Tebow admitted that he has a lot to learn about his new destination, and he has some trepidation.  “Is there really a place called Hell’s Kitchen there?”

Wednesday, March 21, 2012

Stall Tactics

Image of my proposed back shoulder tattoo.

I have always preferred to work under deadline pressure.  I find that I can be most focused and most productive when time is short.  This is not the recipe for success that I preach to my children, but for me, it has worked to some degree.  I cranked out quite a few medium quality term papers in a 24 hour period in my day.  That Smith-Corona was smoking, baby!  Therefore, it is not surprising that I am approaching my upcoming 50th birthday with the same sense of comfortable procrastination followed by a rush of irrational urgency that guided me through higher education.  I have so much to do before the big day and so little time.  But, as I said, I work better that way.

Procrastination followed by intense bursts of productivity doesn’t always work.  Some life projects take time to mature and bear fruit.  I wanted to run a marathon, but that took 6 months of training.  I wanted to see New Hampshire during primary season, and that took 8 months of planning.  I wanted to write a book, and that took…wait, there’s a Twilight Zone marathon on cable.  I’ll get to the book later.  Not everything can get done in 2 weeks, no matter how much coffee I drink.

So I have a campaign, a personal campaign that I dubbed 50 for 50.  February 13th marked the countdown to 50 days before I hit, reach, achieve, turn the tender age of 50.  It feels like the halfway mark, it sounds like the halfway mark, but short of amazing medical breakthroughs, I recognize deep down that halfway might have been a few years ago.  No matter.  I plow ahead with eternal optimism and whatever remaining energy and enthusiasm I can muster.  The plan was to complete 50 tasks before my birthday, one thing each day.  Very doable.

50 for 50 should not be confused with a Bucket List.  Bucket lists should have more ambitious menu items, like bungee jumping over the Snake River, tipping a cow, or streaking at a major league baseball game (just to get tasered).  My 50 for 50 plans were more modest as fitting my advanced age and rational demeanor.  Unfortunately, my plans were not modest enough.

Today, I decided to rename my plan 50(ish) within 13. 
As you may have guessed, I chose the more comfortable path of procrastination instead.  So now I have less than 2 weeks to finish up a few projects.  I need to paint the basement.  I need to establish all of my monthly bills for electronic bill payment.  I need to exercise every day for 24 hours each day to replace my custom designed, beer inspired six pack with a standard issue underwear model six pack.  I need to get arrested once for an act of civil disobedience and I need to finally get that Devo tattoo.  Painting the basement will be tough, but I am confident about the rest.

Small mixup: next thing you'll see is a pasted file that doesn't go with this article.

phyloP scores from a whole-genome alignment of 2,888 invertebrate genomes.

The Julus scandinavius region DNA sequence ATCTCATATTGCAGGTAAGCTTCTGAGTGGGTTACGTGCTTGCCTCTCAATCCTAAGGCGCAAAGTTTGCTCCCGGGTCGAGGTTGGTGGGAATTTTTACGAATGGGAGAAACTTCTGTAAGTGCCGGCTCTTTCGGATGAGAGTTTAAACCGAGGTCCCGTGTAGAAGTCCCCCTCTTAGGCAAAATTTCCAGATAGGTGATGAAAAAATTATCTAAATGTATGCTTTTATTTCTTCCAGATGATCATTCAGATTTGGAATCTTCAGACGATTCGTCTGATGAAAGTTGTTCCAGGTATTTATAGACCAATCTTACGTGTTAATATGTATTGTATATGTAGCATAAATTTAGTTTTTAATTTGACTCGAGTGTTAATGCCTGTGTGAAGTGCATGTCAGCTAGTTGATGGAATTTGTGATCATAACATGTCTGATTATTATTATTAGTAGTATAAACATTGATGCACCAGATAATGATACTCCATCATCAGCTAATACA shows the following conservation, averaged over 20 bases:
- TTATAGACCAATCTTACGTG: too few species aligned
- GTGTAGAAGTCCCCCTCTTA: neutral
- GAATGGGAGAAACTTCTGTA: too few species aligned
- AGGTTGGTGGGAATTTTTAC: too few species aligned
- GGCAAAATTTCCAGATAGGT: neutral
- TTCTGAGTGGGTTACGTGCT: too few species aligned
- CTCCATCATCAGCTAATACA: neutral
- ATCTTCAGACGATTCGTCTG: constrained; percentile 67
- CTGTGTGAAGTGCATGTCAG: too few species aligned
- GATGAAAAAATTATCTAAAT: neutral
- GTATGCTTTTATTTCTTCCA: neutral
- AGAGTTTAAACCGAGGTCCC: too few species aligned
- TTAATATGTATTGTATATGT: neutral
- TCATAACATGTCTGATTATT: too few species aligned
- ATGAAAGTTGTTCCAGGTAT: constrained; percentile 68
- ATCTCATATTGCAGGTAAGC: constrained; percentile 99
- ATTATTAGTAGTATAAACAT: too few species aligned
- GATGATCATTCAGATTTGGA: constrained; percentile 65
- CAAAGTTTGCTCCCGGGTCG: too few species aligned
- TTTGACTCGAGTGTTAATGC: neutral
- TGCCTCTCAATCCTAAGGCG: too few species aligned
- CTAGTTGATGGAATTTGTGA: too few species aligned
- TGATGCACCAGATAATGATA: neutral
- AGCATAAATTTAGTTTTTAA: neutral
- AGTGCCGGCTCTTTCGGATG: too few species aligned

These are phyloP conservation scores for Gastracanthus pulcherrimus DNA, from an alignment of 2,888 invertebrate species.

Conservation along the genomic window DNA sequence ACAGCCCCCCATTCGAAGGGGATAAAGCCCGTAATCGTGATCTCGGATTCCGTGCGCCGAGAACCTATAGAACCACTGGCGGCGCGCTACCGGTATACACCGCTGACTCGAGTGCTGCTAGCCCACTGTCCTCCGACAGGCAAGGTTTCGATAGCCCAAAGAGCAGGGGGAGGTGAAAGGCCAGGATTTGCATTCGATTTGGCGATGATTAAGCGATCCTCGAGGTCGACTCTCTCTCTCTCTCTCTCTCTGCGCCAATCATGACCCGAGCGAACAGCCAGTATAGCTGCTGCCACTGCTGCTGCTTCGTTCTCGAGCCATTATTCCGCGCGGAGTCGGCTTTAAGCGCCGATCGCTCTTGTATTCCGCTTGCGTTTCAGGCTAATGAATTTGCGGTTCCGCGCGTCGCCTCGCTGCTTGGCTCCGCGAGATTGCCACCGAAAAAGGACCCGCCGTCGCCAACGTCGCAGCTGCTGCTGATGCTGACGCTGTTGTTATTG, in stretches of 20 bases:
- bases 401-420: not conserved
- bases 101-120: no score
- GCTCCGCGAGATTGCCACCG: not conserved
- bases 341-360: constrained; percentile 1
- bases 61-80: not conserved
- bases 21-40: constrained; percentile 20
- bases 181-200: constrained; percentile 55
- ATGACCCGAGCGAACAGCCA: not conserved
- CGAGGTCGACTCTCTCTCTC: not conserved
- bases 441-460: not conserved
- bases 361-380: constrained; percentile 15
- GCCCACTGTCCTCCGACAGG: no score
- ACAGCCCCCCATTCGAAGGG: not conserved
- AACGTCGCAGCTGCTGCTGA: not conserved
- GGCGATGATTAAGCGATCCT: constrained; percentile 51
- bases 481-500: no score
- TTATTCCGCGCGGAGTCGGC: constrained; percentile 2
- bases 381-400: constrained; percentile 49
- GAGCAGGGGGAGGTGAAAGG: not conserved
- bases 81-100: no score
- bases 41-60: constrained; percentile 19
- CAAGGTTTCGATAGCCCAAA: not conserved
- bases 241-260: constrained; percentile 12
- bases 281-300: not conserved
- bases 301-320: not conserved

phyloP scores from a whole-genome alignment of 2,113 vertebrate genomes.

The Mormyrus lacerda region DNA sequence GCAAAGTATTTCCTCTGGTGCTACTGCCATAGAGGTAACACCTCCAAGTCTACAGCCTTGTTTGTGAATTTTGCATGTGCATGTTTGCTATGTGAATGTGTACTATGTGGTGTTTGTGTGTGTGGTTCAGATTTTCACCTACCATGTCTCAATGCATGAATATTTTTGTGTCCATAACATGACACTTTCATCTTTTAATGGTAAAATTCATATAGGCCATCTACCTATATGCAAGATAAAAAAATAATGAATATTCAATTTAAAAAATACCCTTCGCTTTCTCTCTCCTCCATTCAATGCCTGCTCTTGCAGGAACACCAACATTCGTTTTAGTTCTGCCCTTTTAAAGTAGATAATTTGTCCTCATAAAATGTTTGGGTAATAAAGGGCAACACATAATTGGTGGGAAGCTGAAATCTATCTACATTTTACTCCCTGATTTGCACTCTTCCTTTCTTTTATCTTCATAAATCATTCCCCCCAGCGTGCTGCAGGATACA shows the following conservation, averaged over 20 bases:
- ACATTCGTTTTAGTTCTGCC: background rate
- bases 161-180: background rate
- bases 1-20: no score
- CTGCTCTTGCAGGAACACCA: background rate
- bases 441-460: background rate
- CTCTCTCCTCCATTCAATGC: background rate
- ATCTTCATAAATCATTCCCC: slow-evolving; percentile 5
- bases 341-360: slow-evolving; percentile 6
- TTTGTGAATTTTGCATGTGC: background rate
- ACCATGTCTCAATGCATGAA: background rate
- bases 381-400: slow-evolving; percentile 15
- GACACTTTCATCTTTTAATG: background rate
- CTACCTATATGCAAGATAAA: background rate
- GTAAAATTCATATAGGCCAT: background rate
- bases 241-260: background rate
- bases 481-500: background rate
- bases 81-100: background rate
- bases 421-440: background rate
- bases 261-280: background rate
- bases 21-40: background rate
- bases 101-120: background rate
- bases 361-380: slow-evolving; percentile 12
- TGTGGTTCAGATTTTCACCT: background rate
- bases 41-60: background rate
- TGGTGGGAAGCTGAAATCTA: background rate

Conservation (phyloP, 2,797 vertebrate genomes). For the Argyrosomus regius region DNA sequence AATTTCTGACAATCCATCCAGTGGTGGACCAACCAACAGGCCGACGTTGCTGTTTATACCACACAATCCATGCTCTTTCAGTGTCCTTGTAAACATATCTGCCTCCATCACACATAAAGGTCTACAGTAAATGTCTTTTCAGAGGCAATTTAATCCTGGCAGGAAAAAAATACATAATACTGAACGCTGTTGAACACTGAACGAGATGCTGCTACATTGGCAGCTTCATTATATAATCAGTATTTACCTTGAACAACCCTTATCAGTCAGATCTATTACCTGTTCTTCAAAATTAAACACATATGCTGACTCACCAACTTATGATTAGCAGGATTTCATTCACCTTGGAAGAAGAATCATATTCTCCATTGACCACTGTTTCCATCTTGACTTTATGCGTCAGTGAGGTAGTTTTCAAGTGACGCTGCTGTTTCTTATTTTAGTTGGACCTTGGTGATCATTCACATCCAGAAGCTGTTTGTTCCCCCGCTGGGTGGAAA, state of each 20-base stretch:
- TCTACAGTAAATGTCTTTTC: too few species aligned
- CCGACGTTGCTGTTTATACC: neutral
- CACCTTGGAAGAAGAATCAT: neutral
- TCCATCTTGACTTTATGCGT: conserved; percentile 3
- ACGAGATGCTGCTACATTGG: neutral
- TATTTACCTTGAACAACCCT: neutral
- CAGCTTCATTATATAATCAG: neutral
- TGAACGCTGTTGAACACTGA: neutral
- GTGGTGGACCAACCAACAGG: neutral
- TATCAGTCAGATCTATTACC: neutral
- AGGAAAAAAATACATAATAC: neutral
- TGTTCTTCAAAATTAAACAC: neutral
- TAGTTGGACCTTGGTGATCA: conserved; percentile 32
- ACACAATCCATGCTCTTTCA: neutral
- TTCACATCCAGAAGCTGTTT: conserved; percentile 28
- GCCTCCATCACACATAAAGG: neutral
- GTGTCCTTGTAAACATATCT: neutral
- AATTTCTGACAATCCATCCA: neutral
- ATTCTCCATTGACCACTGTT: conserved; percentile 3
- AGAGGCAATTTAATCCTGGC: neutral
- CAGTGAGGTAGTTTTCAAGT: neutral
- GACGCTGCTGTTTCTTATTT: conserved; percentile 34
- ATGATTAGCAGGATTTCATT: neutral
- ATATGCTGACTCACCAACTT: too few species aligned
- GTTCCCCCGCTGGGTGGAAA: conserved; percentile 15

No worries.  I got this.  If I can write a term paper on a manual typewriter without notes or research in 12 collegiate hours of caffeine induced haze, I can do these things.  After all, I’ve got plenty of time. 
49 and 352/365th is the new 49 315/365th.

Tuesday, March 20, 2012

Work Hard, Play Safely

A new play set has been erected in our community.  The old one was made of prehistoric wood and used car tires, and had contributed too many splinters and not inspired enough imaginative fun to survive any longer in the world of competitive home subdivisions.  It was worn out. 
I took my youngest to visit it this weekend.  I sat like a retiree on a nearby shaded bench and read a book while she test drove the amenities.  The parents who obviously started their families at a younger age than me stood and followed their charges, patiently explaining to the kids the correct way to play.   I was worn out.
The neighborhood kids were swarming like bees on a can of Coke.  They would buzz around the plastic and metal structure, settle briefly on one spot before quickly and randomly buzzing to another section.  They had to experience it all at least once.  They ignored their parents, not out of disrespect.  The parents simply didn’t exist in their field of awareness.  The parents kept their distance, not wanting to be stung by a hyper-excited toddler.